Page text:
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'A-OK' for a day: Neal McCoy shoots music video in downtown Longview

By Glenn Evans
Dec. 21, 2011 at 10 p.m.

Everything was A-OK on Wednesday in downtown Longview.

You could tell that by the music, the dancing and the energy Neal McCoy and a troupe of volunteer extras were giving the camera for a video of the home-grown country singer's new single, "A-OK."

"Everybody look at the camera," McCoy called to about 25 young people who had just danced with him from the rear of his tour bus and along Tyler Street to a spot directly in front of the camera on a 20-foot boom. "The camera's going to shoot up, and y'all shoot up, too."

For that shot, while dancers' moms and Tyler Street retailers watched from the sidewalk, the extras bunched behind McCoy and leapt upward at the lyric, "like a rocket," before each glided into freestyle hoofing while the song sailed along.

The overcast skies above McCoy's home town might not have been optimum for the upbeat song - at one point the sun peeked out and McCoy begged, "Oh, the sun's out. Come out, be nice."

The song is sunny enough. From its carefree, whistling intro to an encouraging refrain, "If you're uptight, better let it unwind," to the join-in hook when everyone spells "A-OK" with their arms and legs, the single is as upbeat as a puppy playing with a ball.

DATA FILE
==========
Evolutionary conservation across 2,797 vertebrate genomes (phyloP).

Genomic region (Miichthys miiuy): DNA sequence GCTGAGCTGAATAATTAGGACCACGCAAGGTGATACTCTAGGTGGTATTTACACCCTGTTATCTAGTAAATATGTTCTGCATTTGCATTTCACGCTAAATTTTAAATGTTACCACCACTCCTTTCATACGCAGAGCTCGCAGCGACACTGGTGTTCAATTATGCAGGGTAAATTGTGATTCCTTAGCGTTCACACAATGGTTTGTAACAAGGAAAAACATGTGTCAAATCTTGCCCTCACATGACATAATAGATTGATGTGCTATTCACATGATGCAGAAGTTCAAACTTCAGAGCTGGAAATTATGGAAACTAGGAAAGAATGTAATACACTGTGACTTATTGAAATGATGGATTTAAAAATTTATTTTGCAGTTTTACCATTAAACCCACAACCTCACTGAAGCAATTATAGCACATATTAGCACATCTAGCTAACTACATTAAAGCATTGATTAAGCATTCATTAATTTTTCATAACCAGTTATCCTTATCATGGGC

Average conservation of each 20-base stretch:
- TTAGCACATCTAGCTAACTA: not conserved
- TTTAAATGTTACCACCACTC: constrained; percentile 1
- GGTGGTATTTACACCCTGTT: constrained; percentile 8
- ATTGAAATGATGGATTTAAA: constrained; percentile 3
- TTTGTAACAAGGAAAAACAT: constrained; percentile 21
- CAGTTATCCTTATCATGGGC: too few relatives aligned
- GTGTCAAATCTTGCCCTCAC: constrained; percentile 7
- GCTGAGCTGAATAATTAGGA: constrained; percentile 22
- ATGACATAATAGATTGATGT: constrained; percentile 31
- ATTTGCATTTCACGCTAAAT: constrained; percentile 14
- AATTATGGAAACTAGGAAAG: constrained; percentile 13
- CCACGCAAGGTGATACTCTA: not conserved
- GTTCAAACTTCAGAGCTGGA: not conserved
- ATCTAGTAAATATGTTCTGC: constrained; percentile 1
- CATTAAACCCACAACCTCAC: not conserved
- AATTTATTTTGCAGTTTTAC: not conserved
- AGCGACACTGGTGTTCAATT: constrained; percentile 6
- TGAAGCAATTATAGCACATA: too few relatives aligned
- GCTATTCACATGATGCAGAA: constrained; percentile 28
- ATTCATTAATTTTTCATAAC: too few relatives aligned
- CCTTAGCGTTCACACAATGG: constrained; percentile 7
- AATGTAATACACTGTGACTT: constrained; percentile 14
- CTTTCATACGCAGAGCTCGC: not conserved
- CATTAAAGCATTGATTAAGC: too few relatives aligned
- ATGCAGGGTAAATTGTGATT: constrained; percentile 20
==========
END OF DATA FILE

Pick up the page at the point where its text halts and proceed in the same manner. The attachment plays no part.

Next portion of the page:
"I like to say it's a three-minute smile. Who couldn't use that?" McCoy said between shots, after noting the country is ready for some good vibrations.

The song is out now, part of an album due out March 6. He said he named his 12th album, coincidentally appearing in 2012, "Twelve," though that's not how it's spelled - it's "XII," with the number, 12, below the Roman numerals, "for all the rednecks who don't know Roman numerals."

Everyone seemed to get the A-OK, though.

"He's really cool, he's funny," said video extra Kilie McNabb, 14. Her fellow Hallsville Bobcat Belle, Cassie Shoesmith, agreed: "He acts really crazy, gets your attention."

Aside from chilly temperatures, the young dancers had endured for three hours by 11 a.m., McNabb said the greatest challenge to her Christmas break role was the rigors of movie-making.

"It's over and over," she said. "It's fun. It's turning into a workout."

Her temporary taskmaster understood.

"It takes a lot of energy," McCoy said. "And these things can take some time."

Still, there was an element of rest for McCoy beyond the laid-back song driving him to jump up and down in downtown Longview. He said he'd been "running a bunch" on the road when the suits at Blaster Records let him know it was time to make a video.

"They wanted me to come shoot in Nashville," McCoy said. "I said, 'Boy, it would be great if I could do it in my hometown.' I'd like to help the community and help folks find out more about Longview."



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